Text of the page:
Collecting food-related data from low socioeconomic groups: How adequate are our current research designs?

Turrell G. and Najman J.M. (1995) Collecting food-related data from low socioeconomic groups: How adequate are our current research designs?. Australian Journal of Public Health, 19 4: 410-416.

Author Turrell G.
Najman J.M.
Title Collecting food-related data from low socioeconomic groups: How adequate are our current research designs?
Journal name Australian Journal of Public Health   Check publisher's open access policy
ISSN 1035-7319
Publication date 1995-01-01
Year available 1995
Sub-type Article (original research)
Open Access Status Not yet assessed
Volume 19
Issue 4
Start page 410
End page 416
Total pages 7
Place of publication CANBERRA
Publisher PUBLIC HEALTH ASSOC
Language eng
Subject 2739 Public Health, Environmental and Occupational Health
Abstract Australian researchers examining the relationship between socioeconomic status and food-related behaviour have often selected their samples from the electoral roll and then collected their data using a mail-survey method. These studies have generally found statistically significant associations between socioeconomic status and behaviour although these relationships are usually only weak-to-moderate in strength. Given the consistent and strong pattern of association between socioeconomic status and mortality, and diet acid mortality, there is a possibility that these studies may have used a research design that underestimates the magnitude of the association, To assess this possibility, results obtained using an electoral-roll sample and mail-survey method were compared with findings obtained by administering the same questionnaire directly to a sample of indigent clients contacted through a welfare agency. The comparison suggests that studies that draw their samples from electoral rails and then collect data using a mail-survey questionnaire may greatly understate the level of socioeconomic inequality in food-related behaviour in the wider community.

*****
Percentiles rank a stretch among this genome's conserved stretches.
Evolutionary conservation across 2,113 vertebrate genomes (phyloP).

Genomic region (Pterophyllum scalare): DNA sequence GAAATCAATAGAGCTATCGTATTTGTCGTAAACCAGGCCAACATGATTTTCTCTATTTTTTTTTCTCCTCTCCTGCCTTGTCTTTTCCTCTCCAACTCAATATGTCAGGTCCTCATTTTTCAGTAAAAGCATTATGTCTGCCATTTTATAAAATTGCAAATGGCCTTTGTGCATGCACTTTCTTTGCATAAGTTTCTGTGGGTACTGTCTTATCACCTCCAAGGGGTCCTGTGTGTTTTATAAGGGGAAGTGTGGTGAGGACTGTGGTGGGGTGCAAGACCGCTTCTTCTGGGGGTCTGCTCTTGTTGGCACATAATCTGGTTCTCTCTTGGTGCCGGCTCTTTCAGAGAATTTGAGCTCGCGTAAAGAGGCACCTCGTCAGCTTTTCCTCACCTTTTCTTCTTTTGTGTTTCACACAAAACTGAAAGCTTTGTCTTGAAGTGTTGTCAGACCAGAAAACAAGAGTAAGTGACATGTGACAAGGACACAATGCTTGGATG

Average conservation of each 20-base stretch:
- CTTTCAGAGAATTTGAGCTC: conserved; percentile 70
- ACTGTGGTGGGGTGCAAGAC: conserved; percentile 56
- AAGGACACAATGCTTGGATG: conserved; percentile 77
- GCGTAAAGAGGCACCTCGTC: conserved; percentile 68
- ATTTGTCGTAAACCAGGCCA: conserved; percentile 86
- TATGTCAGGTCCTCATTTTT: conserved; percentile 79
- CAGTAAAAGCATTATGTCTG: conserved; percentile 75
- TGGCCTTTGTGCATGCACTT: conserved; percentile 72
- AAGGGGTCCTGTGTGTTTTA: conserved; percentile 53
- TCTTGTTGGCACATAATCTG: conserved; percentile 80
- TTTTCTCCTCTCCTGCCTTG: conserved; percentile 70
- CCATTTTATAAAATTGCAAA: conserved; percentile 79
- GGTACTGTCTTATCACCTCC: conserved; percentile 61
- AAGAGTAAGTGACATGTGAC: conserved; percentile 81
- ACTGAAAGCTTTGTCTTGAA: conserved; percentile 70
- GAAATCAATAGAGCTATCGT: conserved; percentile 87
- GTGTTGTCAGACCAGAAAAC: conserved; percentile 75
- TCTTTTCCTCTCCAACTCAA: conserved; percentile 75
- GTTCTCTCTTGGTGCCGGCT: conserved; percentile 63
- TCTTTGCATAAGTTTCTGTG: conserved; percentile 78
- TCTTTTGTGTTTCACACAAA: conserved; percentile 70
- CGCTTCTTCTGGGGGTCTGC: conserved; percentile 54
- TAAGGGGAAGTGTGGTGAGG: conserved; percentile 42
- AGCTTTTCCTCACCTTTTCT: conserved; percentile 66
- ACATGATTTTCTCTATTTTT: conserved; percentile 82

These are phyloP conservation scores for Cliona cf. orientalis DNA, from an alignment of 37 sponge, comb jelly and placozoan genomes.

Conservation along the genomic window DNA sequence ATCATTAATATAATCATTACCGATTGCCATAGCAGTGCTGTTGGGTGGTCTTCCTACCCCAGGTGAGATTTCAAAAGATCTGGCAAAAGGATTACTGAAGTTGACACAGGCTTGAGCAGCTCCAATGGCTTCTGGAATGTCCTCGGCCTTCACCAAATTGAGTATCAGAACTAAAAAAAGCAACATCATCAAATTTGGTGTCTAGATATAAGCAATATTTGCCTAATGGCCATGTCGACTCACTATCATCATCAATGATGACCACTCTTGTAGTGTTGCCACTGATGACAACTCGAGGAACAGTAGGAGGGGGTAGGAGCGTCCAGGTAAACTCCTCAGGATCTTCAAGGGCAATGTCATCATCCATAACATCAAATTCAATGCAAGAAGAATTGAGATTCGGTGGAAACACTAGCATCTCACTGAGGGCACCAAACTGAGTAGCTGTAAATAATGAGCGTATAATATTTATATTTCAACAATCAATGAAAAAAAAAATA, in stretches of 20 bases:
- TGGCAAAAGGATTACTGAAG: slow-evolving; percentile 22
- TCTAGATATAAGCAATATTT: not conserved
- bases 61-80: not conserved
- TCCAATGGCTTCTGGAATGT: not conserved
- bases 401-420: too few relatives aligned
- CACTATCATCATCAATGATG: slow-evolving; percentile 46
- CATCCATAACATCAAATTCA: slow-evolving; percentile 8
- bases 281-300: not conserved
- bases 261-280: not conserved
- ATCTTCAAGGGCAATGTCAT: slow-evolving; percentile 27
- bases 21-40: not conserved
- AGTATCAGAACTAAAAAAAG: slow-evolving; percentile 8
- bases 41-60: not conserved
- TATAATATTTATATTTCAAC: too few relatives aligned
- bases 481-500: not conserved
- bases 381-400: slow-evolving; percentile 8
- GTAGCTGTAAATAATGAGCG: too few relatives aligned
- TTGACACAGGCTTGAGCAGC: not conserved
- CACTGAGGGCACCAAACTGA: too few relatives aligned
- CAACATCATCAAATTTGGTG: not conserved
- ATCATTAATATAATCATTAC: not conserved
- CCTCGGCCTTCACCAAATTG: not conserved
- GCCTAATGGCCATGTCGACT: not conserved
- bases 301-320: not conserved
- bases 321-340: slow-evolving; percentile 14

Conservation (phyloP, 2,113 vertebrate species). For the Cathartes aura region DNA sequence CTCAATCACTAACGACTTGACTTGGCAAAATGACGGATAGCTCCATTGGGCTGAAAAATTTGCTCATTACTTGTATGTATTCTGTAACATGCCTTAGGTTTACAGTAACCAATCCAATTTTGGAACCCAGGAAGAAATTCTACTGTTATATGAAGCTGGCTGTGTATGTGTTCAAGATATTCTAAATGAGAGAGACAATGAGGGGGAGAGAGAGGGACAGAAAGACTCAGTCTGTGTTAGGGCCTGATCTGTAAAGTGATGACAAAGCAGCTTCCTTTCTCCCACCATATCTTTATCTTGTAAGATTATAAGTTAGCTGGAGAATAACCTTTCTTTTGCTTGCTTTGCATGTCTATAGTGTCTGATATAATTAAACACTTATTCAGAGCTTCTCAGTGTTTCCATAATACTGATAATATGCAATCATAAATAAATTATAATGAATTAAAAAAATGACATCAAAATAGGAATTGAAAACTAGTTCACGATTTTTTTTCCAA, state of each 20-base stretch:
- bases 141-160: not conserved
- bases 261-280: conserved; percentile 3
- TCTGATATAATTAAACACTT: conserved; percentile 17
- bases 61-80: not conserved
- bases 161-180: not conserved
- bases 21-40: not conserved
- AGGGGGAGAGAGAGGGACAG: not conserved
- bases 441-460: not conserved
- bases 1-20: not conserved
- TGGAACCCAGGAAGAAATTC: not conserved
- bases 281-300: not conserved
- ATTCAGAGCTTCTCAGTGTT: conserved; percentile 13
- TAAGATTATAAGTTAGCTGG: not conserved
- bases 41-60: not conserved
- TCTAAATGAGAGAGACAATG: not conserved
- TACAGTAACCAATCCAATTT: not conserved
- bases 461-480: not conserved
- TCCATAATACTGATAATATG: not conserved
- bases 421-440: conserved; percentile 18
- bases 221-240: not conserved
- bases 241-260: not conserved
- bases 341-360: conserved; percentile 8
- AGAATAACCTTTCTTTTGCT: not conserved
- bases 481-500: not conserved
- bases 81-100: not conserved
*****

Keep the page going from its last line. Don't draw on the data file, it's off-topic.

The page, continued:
Keyword Public, Environmental & Occupational Health
Public, Environmental & Occupational Health
Q-Index Code C1
Q-Index Status Provisional Code
Institutional Status Unknown

Document type: Journal Article
Sub-type: Article (original research)
Collection: Scopus Import - Archived
 
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Citation counts: TR Web of Science Citation Count  Cited 28 times in Thomson Reuters Web of Science Article | Citations
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